2. However, as countered by Counsel for HMRC, it is not sufficient to point to what is indisputably a commercial loss; instead, one has to ascertain whether the legislative conditions for loss relief are satisfied.

The Tribunal’s subsequent reasoning then turned on three questions, each of which needed to be answered in the affirmative for Mr Hardy to be entitled to his loss relief.

Did Mr Hardy acquire an asset?

The Tribunal noted that the term ‘asset’ is widely defined and can include contractual rights (O’Brien (Inspector of Taxes) v Benson’s Hosiery (Holdings) Ltd [1980] AC 562). On the other hand, not every right to payment constitutes an asset within the capital gains tax legislation (Zim Properties Ltd v Proctor [1985] STC 90). Indeed, as Warner J held in Zim Properties, a right to a payment of a property’s selling price is not an asset – the relevant asset in that case is the property itself.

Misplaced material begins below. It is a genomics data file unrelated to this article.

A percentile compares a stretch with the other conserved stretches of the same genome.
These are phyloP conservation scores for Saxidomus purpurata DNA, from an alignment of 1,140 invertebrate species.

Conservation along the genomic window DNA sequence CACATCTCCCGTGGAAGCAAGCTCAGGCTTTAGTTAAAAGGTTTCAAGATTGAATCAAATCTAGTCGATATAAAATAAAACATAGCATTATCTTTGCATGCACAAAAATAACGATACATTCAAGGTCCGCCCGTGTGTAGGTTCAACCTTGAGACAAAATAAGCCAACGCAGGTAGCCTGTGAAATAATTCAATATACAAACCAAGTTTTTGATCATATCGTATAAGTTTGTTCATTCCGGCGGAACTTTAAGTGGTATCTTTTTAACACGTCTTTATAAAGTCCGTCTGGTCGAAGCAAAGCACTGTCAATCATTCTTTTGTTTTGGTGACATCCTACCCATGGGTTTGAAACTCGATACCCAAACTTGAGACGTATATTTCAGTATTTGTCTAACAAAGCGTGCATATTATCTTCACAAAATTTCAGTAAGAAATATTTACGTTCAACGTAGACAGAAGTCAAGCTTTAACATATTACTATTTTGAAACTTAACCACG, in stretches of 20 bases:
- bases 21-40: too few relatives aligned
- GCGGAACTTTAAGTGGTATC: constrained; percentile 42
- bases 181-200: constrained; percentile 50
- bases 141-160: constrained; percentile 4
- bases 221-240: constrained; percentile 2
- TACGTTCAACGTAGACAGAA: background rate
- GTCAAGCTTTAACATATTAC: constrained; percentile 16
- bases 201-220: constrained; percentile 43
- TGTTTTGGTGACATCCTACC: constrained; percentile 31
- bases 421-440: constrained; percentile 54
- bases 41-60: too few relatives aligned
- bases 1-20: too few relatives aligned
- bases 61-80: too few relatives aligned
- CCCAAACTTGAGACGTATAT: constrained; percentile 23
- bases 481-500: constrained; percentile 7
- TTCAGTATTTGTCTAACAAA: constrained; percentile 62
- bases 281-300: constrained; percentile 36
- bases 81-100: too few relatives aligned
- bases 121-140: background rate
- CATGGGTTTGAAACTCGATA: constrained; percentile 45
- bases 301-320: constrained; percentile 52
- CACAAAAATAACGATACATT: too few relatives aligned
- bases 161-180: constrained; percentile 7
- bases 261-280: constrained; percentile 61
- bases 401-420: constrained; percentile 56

In the present case, Mr Hardy obtained the contingent right to have that property conveyed to him subject to satisfaction by him of his own obligations under the contract. However, the Tribunal made it clear that this right (whilst a valuable one) did not constitute an asset for the purposes of capital gains tax. In particular, the Tribunal continued by equating this right to an actual beneficial interest in the property, saying that the two were no more than different sides of the same coin. In other words, the new argument raised by Mr Hardy was ultimately the same as the argument that had previously failed in the First-tier.